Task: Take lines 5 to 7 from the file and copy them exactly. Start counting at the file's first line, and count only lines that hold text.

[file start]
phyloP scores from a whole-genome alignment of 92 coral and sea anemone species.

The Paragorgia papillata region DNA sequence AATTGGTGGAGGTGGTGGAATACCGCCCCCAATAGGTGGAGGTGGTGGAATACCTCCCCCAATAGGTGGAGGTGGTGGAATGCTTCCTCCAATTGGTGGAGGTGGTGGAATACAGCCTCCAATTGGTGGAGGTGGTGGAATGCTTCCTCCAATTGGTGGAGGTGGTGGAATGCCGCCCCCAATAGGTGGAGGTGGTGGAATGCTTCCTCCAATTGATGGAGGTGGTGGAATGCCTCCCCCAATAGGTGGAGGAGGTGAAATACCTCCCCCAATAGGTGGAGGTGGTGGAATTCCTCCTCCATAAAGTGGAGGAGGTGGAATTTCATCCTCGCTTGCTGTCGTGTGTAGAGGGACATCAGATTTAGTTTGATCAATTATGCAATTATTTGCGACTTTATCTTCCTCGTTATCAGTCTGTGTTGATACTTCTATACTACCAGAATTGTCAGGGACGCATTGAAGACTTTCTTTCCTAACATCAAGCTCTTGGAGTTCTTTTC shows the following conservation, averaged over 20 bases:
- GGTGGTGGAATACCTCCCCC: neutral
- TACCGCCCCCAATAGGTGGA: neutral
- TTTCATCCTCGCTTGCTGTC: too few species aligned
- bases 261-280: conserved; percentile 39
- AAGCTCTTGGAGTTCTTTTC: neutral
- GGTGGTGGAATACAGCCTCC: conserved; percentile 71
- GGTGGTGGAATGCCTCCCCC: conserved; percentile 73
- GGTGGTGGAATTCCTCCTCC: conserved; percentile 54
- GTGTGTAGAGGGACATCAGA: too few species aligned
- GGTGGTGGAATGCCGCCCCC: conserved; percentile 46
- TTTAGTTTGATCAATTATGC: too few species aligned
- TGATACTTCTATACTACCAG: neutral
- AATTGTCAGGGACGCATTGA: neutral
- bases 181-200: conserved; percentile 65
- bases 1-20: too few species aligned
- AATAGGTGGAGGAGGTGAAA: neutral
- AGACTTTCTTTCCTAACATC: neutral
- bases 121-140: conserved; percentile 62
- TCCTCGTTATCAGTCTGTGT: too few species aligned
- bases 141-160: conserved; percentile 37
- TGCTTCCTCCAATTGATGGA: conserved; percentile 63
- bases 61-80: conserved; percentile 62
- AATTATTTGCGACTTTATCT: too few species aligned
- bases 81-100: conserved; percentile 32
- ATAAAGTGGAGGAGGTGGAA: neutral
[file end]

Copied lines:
- TTTCATCCTCGCTTGCTGTC: too few species aligned
- bases 261-280: conserved; percentile 39
- AAGCTCTTGGAGTTCTTTTC: neutral